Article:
I never considered changing their nationality. By this time, these characters were Spanish in my mind. I also wanted a more modern setting, and changed the protagonist from Guillermo to Diago.

I have a strong background in World War II history, and initially started to place the story in that time period; however, it seemed kind of ridiculous to thrust them into World War II when, being Spanish, they were much more likely to be involved in the Spanish Civil War. Guillermo del Toro's exquisite Pan's Labyrinth really intrigued me, because he managed to capture the brutality of the period without losing the beauty and magic of the Spanish people and the country. After Pan’s Labyrinth, I watched The Devil’s Backbone, which was another film by del Toro, also set during the Spanish Civil War.

I got my hands on several histories of the Spanish Civil War and began to research the period just prior to and during the war. I set the story in Barcelona, because the city is old and has such a spooky history. Ghosts and vampires and poltergeists haunt the city, so I figured what were a few more Nefilim, angels, and daimons? The powerful religious history of Barcelona, Catalonia, and Spain just fit the world that I’d built for my Nefilim and their magic.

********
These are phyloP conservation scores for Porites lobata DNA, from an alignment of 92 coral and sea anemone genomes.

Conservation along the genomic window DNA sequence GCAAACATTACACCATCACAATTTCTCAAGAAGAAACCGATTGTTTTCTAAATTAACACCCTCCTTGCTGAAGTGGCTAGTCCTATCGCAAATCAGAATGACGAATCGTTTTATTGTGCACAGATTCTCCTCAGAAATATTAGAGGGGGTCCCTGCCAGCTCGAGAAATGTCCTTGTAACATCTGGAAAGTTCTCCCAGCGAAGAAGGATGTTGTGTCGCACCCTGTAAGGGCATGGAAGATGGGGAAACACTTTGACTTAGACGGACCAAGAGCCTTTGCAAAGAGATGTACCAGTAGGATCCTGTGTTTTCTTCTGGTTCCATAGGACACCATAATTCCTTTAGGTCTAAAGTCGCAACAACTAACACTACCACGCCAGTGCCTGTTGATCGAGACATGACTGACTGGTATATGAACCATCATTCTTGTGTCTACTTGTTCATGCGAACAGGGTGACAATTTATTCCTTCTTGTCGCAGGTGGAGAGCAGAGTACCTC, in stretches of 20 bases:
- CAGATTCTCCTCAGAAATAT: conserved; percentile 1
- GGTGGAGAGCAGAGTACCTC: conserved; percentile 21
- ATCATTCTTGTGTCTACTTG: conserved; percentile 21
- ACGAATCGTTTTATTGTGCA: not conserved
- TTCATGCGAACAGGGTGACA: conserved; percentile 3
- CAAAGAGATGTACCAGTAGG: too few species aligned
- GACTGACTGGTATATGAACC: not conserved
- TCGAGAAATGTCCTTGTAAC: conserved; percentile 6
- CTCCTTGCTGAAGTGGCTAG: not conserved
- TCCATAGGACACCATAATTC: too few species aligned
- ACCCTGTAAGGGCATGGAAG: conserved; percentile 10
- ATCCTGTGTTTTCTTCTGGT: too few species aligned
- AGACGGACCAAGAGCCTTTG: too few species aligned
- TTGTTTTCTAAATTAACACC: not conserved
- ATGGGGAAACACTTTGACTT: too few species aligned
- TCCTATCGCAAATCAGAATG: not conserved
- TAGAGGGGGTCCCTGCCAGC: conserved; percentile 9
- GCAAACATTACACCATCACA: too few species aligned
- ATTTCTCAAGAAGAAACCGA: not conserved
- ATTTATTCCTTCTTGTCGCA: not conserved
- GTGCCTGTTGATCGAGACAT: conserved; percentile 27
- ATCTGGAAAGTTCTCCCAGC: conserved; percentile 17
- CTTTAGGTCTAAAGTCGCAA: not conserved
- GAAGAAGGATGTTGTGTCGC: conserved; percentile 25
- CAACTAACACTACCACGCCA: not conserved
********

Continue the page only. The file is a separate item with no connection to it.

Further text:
I used several histories in order to reconstruct the time period. If you’re interested in reading more about Spain and the Spanish Civil War, here a few:

The Battle for Spain: The Spanish Civil War 1936-1939 by Antony Beevor

The Franco Years by Jose Yglesias

The Life and Death of the Spanish Republic: A Witness to the Spanish Civil War by Henry Buckley

Medieval Iberia: Readings from Christian, Muslim, and Jewish Sources (second edition) edited by Olivia Remie Constable

Queer Iberia: Sexualities, Cultures, and Crossings from the Middle Ages to the Renaissance edited by Josiah Blackmore and Gregory S. Hutcheson

The Spanish Civil War: Reaction, Revolution, Revenge by Paul Preston